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Fading Chargers Will Try for Sweep : Raiders: San Diego’s first of three victories this season came at the Coliseum.

TIMES STAFF WRITER

It was the Raiders’ darkest hour since Buffalo in January. Nine months later, Oct. 6, 3,000 miles west, with all the comforts of home, the Raiders lost to San Diego, the Chargers’ first victory after six losses.

Defensive end Greg Townsend puffed on a cigarette afterward and stormed out of the locker room. The Raiders fell to 3-3, with a brutal stretch of season to follow.

It was difficult to imagine that the Raiders would win five of their next six, regain the division lead in the AFC West and arrive today at Jack Murphy Stadium a streaking team with a score to settle.

The score was 21-13 at the Coliseum. Raider emotions that day did not raise pulse rates.

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“We weren’t into that game like we should have been,” Coach Art Shell said. “And they came in here and stole the game.”

The Raiders have come to take it back. It won’t take much to get ready this time.

“That won’t be a problem,” Shell said.

A tale of two teams headed in opposite directions: Last week, the Raiders gained a paltry 176 total yards, threw 10 passes and beat the Cincinnati Bengals by 24 points. The Chargers gained a season-high 186 rushing yards but suffered a three-touchdown loss to the New York Jets.

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The Chargers self-destructed almost on impact, fumbling the opening kickoff.

San Diego Coach Dan Henning can only admire the Raiders’ efficiency.

“When you only have to pass the ball 10 times in a game and you win by three touchdowns, you’re playing pretty good physical, field-position football,” he said.

Henning, trying to save his job in the closing weeks, can’t like his chances in the wake of injuries to several key players. Cornerback Gill Byrd has an ankle problem, tackle Harry Swayne a bad leg, and linebacker Henry Rolling and first-round rookie safety Stanley Richard have shoulder injuries.

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There is also quarterback John Friesz, who suffered a sprained left ankle last week and is questionable for today’s game.

If Friesz can’t play, the Raiders can tee off against perennial backup Bob Gagliano, who had thrown one pass, incomplete, this season before relieving Friesz against the Jets.

The Chargers were improving under Friesz, who was thrust into the starting position based on his second-half performance against the Raiders in the last exhibition.

In the week that followed, San Diego traded former starter Billy Joe Tolliver to the Atlanta Falcons and asked Friesz to steer a sinking ship into Pittsburgh for the opener. He was afforded little warning or practice.

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“It didn’t help things,” Friesz said. “It was a difficult situation to go into Pittsburgh in the opener this year and really face a first-string defense for the first time.”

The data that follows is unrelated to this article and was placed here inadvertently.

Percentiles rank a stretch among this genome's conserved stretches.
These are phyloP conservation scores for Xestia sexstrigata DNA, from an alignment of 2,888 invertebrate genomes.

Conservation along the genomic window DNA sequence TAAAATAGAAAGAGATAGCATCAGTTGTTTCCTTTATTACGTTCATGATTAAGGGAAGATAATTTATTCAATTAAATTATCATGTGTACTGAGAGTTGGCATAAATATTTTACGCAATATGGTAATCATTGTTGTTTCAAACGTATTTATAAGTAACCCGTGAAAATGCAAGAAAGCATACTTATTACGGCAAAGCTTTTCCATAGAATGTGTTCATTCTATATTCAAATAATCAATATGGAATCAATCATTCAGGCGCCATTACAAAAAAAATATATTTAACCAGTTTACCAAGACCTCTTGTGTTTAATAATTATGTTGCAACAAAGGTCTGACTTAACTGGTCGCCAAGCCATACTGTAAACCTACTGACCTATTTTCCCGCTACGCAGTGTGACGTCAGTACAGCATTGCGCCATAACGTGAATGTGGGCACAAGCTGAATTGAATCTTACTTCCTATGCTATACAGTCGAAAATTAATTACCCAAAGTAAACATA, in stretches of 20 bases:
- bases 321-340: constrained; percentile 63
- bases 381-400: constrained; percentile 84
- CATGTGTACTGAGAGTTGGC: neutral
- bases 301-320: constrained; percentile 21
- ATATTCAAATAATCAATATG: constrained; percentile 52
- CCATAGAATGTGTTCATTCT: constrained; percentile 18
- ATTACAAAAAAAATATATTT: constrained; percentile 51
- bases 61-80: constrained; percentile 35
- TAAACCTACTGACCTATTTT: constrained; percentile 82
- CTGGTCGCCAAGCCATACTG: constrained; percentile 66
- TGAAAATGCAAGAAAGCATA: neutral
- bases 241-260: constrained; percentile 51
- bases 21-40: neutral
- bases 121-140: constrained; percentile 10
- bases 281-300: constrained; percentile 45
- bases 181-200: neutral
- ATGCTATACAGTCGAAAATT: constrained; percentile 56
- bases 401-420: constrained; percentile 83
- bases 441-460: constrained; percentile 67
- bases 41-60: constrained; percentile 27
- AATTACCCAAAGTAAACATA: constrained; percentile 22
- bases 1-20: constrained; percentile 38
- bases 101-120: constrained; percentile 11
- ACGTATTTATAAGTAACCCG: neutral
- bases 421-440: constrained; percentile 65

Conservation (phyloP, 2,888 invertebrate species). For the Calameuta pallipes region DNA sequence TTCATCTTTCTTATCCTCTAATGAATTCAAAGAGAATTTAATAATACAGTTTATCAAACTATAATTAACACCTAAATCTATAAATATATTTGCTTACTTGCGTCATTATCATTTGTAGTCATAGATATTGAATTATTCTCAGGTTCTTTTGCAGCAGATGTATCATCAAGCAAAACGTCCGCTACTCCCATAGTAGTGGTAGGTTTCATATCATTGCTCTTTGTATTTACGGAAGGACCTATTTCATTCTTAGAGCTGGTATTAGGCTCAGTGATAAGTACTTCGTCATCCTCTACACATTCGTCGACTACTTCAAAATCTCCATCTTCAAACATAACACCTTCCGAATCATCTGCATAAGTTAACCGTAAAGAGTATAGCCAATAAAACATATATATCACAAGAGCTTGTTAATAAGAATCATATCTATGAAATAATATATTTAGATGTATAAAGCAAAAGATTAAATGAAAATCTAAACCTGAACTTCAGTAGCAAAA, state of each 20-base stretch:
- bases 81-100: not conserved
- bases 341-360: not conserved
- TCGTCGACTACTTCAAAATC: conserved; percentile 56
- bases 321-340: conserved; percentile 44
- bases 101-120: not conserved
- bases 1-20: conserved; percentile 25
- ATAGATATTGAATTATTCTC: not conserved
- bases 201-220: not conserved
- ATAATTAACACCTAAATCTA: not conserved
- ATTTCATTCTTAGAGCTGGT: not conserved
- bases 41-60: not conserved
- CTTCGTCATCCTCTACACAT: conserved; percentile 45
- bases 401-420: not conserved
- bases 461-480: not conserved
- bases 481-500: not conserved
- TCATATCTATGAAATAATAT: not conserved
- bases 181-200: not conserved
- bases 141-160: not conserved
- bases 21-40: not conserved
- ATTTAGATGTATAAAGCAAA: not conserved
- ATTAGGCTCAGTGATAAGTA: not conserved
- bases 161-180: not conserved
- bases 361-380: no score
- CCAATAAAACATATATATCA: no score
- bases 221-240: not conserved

The Chargers lost their first six games before beating the Raiders at the Coliseum.

San Diego came off its bye and scored consecutive home victories over Seattle and New Orleans, but that momentum fizzled with a forgettable performance in East Rutherford, N.J., last week.

Two of the Chargers’ three victories have been over current divisional leaders.

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“I don’t know if it makes it more frustrating,” Henning said. “Those two teams we beat that were division leaders, the Raiders were not a divisional leader at the time (but are now), the Saints were. They’re good strong football teams, which makes me believe we’re on the right track.

“We’re able to compete with the tougher football teams. When we click all the way across the board, we’re capable. But we didn’t blow anybody away. We beat the Raiders by eight and the Saints by three, and they were both a struggle.”

Friesz said three victories are not much to build on.

“It tells us that we have the ability. If we play up to our ability, we can play with just about anybody. But realistically, we’re probably a player or two away from doing the things we’d like to do.”

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Time and today, perhaps, will prove whether the Chargers are a head coach away.

Raider Notes

The Raiders activated rookie Nick Bell from injured reserve Saturday, making him eligible for today’s game. Bell’s return from cracked ribs suffered Oct. 28 marks the first time this season that runners Bell, Roger Craig and Marcus Allen have been simultaneously sound since Aug. 3, when Bell pulled a hamstring during an exhibition game in Tokyo. To clear a roster spot for Bell, the Raiders placed backup tackle Rory Graves on injured reserve with a back injury.

Defensive end Anthony Smith, with 8 1/2 sacks, is fast becoming the Raiders’ dominant pass rusher. “He’s really turning it on,” Coach Art Shell said of the second-year player from Arizona. “He’s what we thought he could be when we drafted him (in the first round, 1989).”

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San Diego tailback Rod Bernstine returned to the lineup last week after sitting out four weeks because of a back injury. Bernstine gained 26 yards in four carries. While Bernstine was away, Marion Butts regained the team rushing lead with 621 yards to Bernstine’s 609.

Former USC star Junior Seau leads the Chargers in tackles with 90 and in sacks with six. . . . The Chargers, the NFL’s second-ranked rushing team behind Buffalo, are averaging 4.7 yards per running play.


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